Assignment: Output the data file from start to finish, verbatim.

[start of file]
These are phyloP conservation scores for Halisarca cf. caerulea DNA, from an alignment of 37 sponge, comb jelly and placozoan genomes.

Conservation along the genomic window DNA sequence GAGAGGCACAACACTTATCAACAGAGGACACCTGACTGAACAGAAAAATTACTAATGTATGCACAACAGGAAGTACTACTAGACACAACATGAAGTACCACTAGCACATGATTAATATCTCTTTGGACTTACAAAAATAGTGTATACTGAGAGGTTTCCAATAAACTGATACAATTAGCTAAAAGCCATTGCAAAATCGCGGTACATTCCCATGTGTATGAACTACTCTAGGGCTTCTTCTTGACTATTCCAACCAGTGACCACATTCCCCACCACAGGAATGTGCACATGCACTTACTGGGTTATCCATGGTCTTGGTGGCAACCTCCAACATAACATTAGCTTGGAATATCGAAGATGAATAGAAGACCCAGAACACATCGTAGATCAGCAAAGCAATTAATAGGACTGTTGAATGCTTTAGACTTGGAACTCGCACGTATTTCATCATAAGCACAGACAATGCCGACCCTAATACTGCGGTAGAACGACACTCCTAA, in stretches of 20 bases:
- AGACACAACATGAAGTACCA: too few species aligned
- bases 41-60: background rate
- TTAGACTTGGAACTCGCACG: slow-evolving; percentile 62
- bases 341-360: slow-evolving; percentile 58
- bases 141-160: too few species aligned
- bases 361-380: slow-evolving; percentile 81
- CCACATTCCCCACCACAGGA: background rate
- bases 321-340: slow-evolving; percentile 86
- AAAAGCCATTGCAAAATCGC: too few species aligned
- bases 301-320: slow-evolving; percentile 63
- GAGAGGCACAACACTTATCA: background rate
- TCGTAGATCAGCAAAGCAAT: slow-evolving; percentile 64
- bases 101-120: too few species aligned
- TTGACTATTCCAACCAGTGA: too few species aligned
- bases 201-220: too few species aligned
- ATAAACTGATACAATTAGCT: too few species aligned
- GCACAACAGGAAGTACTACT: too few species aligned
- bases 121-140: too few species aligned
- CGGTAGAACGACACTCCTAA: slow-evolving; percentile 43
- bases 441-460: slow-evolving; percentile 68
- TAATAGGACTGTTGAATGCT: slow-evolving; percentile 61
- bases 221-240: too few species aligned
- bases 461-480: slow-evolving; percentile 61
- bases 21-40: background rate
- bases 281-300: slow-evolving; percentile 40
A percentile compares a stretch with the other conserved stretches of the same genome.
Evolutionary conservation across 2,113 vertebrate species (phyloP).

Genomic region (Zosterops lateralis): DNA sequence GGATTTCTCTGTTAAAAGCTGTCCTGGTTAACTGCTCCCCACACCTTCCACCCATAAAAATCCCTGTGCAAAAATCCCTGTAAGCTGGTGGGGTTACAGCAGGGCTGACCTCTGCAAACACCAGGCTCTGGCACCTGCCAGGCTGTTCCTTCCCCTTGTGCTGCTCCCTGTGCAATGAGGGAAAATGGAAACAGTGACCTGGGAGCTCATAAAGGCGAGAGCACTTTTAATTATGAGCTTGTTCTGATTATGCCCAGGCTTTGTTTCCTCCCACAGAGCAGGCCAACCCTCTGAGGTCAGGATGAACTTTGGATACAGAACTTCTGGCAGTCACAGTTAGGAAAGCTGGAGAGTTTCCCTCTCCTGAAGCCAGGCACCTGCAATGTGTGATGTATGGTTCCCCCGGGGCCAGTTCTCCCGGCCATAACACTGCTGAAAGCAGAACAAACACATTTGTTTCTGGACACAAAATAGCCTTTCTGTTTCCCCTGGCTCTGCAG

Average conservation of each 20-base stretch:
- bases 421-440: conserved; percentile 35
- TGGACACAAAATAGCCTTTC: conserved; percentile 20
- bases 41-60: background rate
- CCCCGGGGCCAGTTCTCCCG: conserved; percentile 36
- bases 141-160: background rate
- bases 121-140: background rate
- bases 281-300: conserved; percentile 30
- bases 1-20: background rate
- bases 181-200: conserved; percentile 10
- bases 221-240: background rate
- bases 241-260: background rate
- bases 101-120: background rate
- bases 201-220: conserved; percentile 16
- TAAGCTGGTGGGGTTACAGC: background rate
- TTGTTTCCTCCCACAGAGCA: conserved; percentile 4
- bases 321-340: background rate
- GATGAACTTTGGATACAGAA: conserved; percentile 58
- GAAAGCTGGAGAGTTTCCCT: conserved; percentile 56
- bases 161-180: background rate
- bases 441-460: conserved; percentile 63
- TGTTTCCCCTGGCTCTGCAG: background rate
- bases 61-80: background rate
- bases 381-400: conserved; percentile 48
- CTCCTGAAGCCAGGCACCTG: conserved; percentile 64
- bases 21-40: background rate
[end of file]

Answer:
These are phyloP conservation scores for Halisarca cf. caerulea DNA, from an alignment of 37 sponge, comb jelly and placozoan genomes.

Conservation along the genomic window DNA sequence GAGAGGCACAACACTTATCAACAGAGGACACCTGACTGAACAGAAAAATTACTAATGTATGCACAACAGGAAGTACTACTAGACACAACATGAAGTACCACTAGCACATGATTAATATCTCTTTGGACTTACAAAAATAGTGTATACTGAGAGGTTTCCAATAAACTGATACAATTAGCTAAAAGCCATTGCAAAATCGCGGTACATTCCCATGTGTATGAACTACTCTAGGGCTTCTTCTTGACTATTCCAACCAGTGACCACATTCCCCACCACAGGAATGTGCACATGCACTTACTGGGTTATCCATGGTCTTGGTGGCAACCTCCAACATAACATTAGCTTGGAATATCGAAGATGAATAGAAGACCCAGAACACATCGTAGATCAGCAAAGCAATTAATAGGACTGTTGAATGCTTTAGACTTGGAACTCGCACGTATTTCATCATAAGCACAGACAATGCCGACCCTAATACTGCGGTAGAACGACACTCCTAA, in stretches of 20 bases:
- AGACACAACATGAAGTACCA: too few species aligned
- bases 41-60: background rate
- TTAGACTTGGAACTCGCACG: slow-evolving; percentile 62
- bases 341-360: slow-evolving; percentile 58
- bases 141-160: too few species aligned
- bases 361-380: slow-evolving; percentile 81
- CCACATTCCCCACCACAGGA: background rate
- bases 321-340: slow-evolving; percentile 86
- AAAAGCCATTGCAAAATCGC: too few species aligned
- bases 301-320: slow-evolving; percentile 63
- GAGAGGCACAACACTTATCA: background rate
- TCGTAGATCAGCAAAGCAAT: slow-evolving; percentile 64
- bases 101-120: too few species aligned
- TTGACTATTCCAACCAGTGA: too few species aligned
- bases 201-220: too few species aligned
- ATAAACTGATACAATTAGCT: too few species aligned
- GCACAACAGGAAGTACTACT: too few species aligned
- bases 121-140: too few species aligned
- CGGTAGAACGACACTCCTAA: slow-evolving; percentile 43
- bases 441-460: slow-evolving; percentile 68
- TAATAGGACTGTTGAATGCT: slow-evolving; percentile 61
- bases 221-240: too few species aligned
- bases 461-480: slow-evolving; percentile 61
- bases 21-40: background rate
- bases 281-300: slow-evolving; percentile 40
A percentile compares a stretch with the other conserved stretches of the same genome.
Evolutionary conservation across 2,113 vertebrate species (phyloP).

Genomic region (Zosterops lateralis): DNA sequence GGATTTCTCTGTTAAAAGCTGTCCTGGTTAACTGCTCCCCACACCTTCCACCCATAAAAATCCCTGTGCAAAAATCCCTGTAAGCTGGTGGGGTTACAGCAGGGCTGACCTCTGCAAACACCAGGCTCTGGCACCTGCCAGGCTGTTCCTTCCCCTTGTGCTGCTCCCTGTGCAATGAGGGAAAATGGAAACAGTGACCTGGGAGCTCATAAAGGCGAGAGCACTTTTAATTATGAGCTTGTTCTGATTATGCCCAGGCTTTGTTTCCTCCCACAGAGCAGGCCAACCCTCTGAGGTCAGGATGAACTTTGGATACAGAACTTCTGGCAGTCACAGTTAGGAAAGCTGGAGAGTTTCCCTCTCCTGAAGCCAGGCACCTGCAATGTGTGATGTATGGTTCCCCCGGGGCCAGTTCTCCCGGCCATAACACTGCTGAAAGCAGAACAAACACATTTGTTTCTGGACACAAAATAGCCTTTCTGTTTCCCCTGGCTCTGCAG

Average conservation of each 20-base stretch:
- bases 421-440: conserved; percentile 35
- TGGACACAAAATAGCCTTTC: conserved; percentile 20
- bases 41-60: background rate
- CCCCGGGGCCAGTTCTCCCG: conserved; percentile 36
- bases 141-160: background rate
- bases 121-140: background rate
- bases 281-300: conserved; percentile 30
- bases 1-20: background rate
- bases 181-200: conserved; percentile 10
- bases 221-240: background rate
- bases 241-260: background rate
- bases 101-120: background rate
- bases 201-220: conserved; percentile 16
- TAAGCTGGTGGGGTTACAGC: background rate
- TTGTTTCCTCCCACAGAGCA: conserved; percentile 4
- bases 321-340: background rate
- GATGAACTTTGGATACAGAA: conserved; percentile 58
- GAAAGCTGGAGAGTTTCCCT: conserved; percentile 56
- bases 161-180: background rate
- bases 441-460: conserved; percentile 63
- TGTTTCCCCTGGCTCTGCAG: background rate
- bases 61-80: background rate
- bases 381-400: conserved; percentile 48
- CTCCTGAAGCCAGGCACCTG: conserved; percentile 64
- bases 21-40: background rate